To quote Staind, it’s been awhile since the Carolina Hurricanes have made the playoffs. Not nearly as long as the last time we saw these bad boys, but 2009 isn’t exactly recent. With Don Waddell as the new general manager, Rod Brind’Amour as the new head coach, Dougie Hamilton added to the blue line, and Jeff Skinner gone, one can’t say the Hurricanes aren’t attempting to shake things up to get back to being a playoff squad. Will their moves this offseason result in additional games in the Spring or just provide more questions about their future?
Additions and subtractions
Carolina Hurricanes 2018 offseason moves
|Dougie Hamilton||Jeff Skinner|
|Andrei Svechnikov||Noah Hanifin|
|Calvin de Haan||Elias Lindholm|
|Martin Necas||Derek Ryan|
|Petr Mrazek||Cam Ward|
|Michael Ferland||Joakim Nordstrom|
|Jordan Martinook||Lee Stempniak|
|Dan Renouf||Marcus Kruger|
|Saku Maenalanen||Klas Dahlbeck|
|Michal Cajkovsky||Jake Chelios|
|Adam Fox||Jeremy Smith|
|Cliff Pu||Dennis Robertson|
|Morgan Geekie||Philip Samuelsson|
|Michael Fora||Tyler Ganly|
The Hurricanes made several moves this offseason, and at the moment it’s difficult to see how it will all pan out. Up front, the departure of three-time 30-goal scorer Skinner will definitely hurt the offense this season. The losses of Elias Lindholm and Derek Ryan aren’t end-of-the-world moves, but that’s three pretty significant regulars taken out of Carolina’s lineup from last season. However, Brind’Amour and Waddell are hoping a handful of young, high-end forwards can improve the team’s overall offensive production. Along with the dynamic Andrei Svechnikov, who was taken second overall in the 2018 NHL Entry Draft, the Hurricanes are also adding Martin Necas, the 12th overall pick in the 2017 draft who registered 17 points in 24 games with HC Kometa Brno in the Czech Tipsport Extraliga. Center Lucas Wallmark and winger Valentin Zykov, two players who had over 50 points with the Charlotte Checkers in the AHL last season, have a good chance to make the team out of camp as well.
On the blue line, the Hurricanes dealt Hanifin, a 21-year-old left-handed d-man who recorded 32 points and was one of the better play drivers on the team last season, but were able to replace him with Hamilton. The former Calgary Flame is four years older, but the right-handed shot is one of the best defensemen in the league in terms of puck possession. Carolina also brought in Calvin de Haan to round out a pretty stout defensive group that already had Justin Faulk, Jaccob Slavin, and Brett Pesce.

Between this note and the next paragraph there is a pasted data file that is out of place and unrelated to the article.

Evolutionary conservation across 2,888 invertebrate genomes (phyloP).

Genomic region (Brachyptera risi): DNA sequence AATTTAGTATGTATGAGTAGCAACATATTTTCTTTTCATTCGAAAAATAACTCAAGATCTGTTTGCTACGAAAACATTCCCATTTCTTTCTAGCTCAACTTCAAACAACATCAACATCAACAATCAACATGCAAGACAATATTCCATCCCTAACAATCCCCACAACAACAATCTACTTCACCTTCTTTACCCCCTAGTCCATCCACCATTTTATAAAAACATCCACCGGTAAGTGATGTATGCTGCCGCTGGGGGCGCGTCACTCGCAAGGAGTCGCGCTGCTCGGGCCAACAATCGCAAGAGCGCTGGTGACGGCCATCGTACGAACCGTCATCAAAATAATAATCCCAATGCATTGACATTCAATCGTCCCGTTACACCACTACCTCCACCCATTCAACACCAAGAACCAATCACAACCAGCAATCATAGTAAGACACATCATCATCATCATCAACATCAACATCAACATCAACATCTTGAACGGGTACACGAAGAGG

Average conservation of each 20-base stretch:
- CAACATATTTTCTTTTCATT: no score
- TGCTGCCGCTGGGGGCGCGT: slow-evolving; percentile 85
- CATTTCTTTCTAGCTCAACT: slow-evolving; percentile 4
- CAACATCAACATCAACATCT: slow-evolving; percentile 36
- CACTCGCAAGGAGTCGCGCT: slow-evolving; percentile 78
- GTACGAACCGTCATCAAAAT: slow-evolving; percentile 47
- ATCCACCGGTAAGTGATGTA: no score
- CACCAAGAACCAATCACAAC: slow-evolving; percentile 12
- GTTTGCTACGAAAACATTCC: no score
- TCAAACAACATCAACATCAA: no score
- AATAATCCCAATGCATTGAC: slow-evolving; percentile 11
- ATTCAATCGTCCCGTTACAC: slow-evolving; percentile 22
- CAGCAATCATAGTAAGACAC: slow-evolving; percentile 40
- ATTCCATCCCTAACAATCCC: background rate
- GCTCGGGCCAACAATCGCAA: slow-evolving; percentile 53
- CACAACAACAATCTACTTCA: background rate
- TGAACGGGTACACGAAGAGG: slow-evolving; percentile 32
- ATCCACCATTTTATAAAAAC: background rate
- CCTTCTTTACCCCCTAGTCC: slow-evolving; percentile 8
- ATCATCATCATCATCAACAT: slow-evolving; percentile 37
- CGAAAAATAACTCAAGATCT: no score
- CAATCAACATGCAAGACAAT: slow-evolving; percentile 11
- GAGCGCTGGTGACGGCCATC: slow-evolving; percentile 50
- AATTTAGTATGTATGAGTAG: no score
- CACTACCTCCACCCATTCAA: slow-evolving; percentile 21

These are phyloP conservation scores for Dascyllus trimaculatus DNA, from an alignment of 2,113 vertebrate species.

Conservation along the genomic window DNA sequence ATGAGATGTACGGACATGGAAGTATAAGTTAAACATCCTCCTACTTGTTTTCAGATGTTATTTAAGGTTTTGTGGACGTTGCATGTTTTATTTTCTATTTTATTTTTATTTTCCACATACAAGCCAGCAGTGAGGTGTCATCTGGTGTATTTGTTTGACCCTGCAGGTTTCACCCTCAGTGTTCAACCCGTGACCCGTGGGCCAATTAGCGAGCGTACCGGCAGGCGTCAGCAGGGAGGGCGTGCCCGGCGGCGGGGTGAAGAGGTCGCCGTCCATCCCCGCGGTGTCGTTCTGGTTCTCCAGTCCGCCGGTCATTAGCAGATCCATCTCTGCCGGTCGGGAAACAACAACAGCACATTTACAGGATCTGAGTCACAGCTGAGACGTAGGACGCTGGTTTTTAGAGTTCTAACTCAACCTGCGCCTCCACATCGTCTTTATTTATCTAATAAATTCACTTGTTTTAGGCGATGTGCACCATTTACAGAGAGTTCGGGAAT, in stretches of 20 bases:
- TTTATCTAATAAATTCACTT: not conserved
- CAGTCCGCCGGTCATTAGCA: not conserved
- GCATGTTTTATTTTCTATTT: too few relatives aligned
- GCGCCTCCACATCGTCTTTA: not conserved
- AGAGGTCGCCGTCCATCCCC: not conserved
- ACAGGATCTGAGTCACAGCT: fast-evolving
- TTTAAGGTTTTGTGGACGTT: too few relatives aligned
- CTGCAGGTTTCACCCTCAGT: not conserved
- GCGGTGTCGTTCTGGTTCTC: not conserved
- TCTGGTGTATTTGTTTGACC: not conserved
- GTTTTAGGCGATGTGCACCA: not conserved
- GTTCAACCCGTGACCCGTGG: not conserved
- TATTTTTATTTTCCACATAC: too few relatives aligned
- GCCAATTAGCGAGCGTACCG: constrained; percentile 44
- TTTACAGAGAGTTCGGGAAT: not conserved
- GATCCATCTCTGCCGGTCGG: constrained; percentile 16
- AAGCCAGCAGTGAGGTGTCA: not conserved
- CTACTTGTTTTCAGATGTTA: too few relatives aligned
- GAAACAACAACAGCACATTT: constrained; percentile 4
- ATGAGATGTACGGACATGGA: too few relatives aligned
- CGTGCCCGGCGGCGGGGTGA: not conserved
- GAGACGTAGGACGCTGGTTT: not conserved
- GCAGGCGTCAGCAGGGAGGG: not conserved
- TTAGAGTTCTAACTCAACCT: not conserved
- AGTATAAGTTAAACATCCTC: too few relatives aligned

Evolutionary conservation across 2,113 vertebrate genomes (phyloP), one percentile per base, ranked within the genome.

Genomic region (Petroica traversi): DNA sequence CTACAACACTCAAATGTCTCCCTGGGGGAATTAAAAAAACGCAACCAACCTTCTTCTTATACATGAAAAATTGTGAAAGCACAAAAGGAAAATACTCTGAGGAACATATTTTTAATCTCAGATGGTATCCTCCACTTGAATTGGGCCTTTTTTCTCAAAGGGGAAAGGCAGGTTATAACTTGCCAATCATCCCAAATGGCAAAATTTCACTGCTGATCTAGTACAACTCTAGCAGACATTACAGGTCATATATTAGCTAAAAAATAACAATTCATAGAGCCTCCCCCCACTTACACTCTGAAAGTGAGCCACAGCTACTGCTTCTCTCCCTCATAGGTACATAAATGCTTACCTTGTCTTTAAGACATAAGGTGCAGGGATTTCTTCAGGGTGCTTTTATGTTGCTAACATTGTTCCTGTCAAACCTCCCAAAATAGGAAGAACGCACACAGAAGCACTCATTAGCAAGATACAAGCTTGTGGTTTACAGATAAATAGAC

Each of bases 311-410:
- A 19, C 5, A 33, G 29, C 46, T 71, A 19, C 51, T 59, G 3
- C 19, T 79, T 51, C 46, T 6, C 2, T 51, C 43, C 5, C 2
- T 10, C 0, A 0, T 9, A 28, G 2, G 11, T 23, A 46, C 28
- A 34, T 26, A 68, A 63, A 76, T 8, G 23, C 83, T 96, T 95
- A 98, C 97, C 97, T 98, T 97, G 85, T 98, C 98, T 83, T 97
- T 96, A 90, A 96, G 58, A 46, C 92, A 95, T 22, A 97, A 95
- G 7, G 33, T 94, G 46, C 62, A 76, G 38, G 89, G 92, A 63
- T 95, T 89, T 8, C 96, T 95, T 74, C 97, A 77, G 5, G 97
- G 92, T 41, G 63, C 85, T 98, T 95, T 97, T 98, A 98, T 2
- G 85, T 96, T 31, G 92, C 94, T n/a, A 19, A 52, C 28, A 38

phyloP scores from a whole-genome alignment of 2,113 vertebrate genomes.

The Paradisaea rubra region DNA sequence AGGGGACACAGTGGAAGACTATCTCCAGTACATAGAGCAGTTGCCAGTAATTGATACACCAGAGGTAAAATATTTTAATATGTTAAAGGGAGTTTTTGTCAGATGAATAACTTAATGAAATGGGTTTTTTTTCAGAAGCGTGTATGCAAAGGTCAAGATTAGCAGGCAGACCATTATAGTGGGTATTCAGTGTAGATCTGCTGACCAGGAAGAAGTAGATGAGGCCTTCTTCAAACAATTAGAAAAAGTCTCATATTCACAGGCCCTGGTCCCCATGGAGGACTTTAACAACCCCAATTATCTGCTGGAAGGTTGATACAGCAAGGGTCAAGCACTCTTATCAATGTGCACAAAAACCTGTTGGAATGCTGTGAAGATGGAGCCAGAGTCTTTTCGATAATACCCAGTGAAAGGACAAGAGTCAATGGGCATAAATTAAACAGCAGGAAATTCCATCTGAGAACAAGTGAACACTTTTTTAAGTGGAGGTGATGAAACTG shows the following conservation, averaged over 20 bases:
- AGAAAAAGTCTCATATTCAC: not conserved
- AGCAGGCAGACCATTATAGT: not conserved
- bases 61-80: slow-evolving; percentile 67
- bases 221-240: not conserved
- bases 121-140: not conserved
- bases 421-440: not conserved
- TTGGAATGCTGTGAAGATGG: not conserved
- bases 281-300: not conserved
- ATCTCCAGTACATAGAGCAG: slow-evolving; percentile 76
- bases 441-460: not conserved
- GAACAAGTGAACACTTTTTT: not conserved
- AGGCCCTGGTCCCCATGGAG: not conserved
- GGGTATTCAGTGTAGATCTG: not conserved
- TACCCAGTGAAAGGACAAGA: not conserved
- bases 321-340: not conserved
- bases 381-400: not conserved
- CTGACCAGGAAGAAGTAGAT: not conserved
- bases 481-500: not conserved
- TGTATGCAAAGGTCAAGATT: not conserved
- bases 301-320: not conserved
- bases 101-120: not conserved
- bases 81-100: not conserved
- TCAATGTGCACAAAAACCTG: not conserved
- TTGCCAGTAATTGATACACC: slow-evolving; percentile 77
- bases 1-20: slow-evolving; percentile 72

In net, the loss of Cam Ward is definitely an addition by subtraction, as the former Conn Smythe winner has failed to post a save percentage higher than .910 since the 2011-12 campaign. Petr Mrazek may not be the answer in net, but for one year and a cap hit of $1.5 million he might be worth the gamble.
Strengths and weaknesses
The Hurricanes have had one of the best puck possession teams across the league over the last few seasons and a big part of that is due to their defense. Of the 32 defensive pairs that played in 700 or more 5-on-5 minutes last season, the tandems of Hanifin-Trevor van Riemsdyk and Slavin-Pesce finished second and third in Corsi-for percentage as well as fourth and fifth in expected goals-for percentage. Hanifin’s departure will obviously alter TVR’s numbers, but bringing in Hamilton and de Haan will probably allow Brind’Amour to form another pair to match the play of one of the most underrated defensive pairings in the league.
As for weaknesses, Carolina’s two biggest problems are pretty important to succeed in hockey: scoring goals and making saves. The Hurricanes haven’t finished better than 21st in goals for in all situations since the 2013-14 season and haven’t finished better than 27th (31st last season) in overall save percentage since the 2014-15 season. The loss of Skinner, who scored 13.7 percent of the team’s goals since the start of the 2013-14 season, certainly isn’t going to help this problem. The loss of Ward, however, should help the save percentage situation, but Scott Darling did struggle in his first season with Carolina posting an .888 save percentage in 2017-18. Mrazek has shown promise in the past, but he did also post an .891 save percentage with the Philadelphia Flyers last season.
One big question: How will Brind’Amour do in his first season running the show?
The former Flyer has been an assistant coach with the Canes since 2011, but this will be the first time he’s the head coach for any team in the NHL. Bill Peters, now with the Calgary Flames, spent the last four seasons turning the Hurricanes into a team that was able to drive play and create offensive pressure. However, Peters’ system couldn’t do much about his team’s inability to find the back of the net and keep the opposition from scoring. There will definitely be growing pains, but Brind’Amour has a lot of new players and prospects Peters didn’t have the chance to coach while in Carolina. It’ll be interesting to see how he’ll attempt to squeeze goals out of this lineup, but if Darling and Mrazek rebound from last season he could employ an effective defensive system with some success.
I’m not falling into the trap again. Every year, the Hurricanes are the team those who utilize advanced statistics fall in love with and project to be a playoff team. Then, every year, the team finds ways to lose games and always finds themselves on the outside looking in. Yes, they’ve added Hamilton, de Haan, Svechnikov, and Necas, but is that enough to buck the Canes’ trend of having the upperhand in 5-on-5 play not paying off on the scoreboard?
Considering the Pittsburgh Penguins and Washington Capitals are still at the top of the division with the Flyers and Columbus Blue Jackets not too far behind, it’s tough to see a path for the Hurricanes to make the postseason.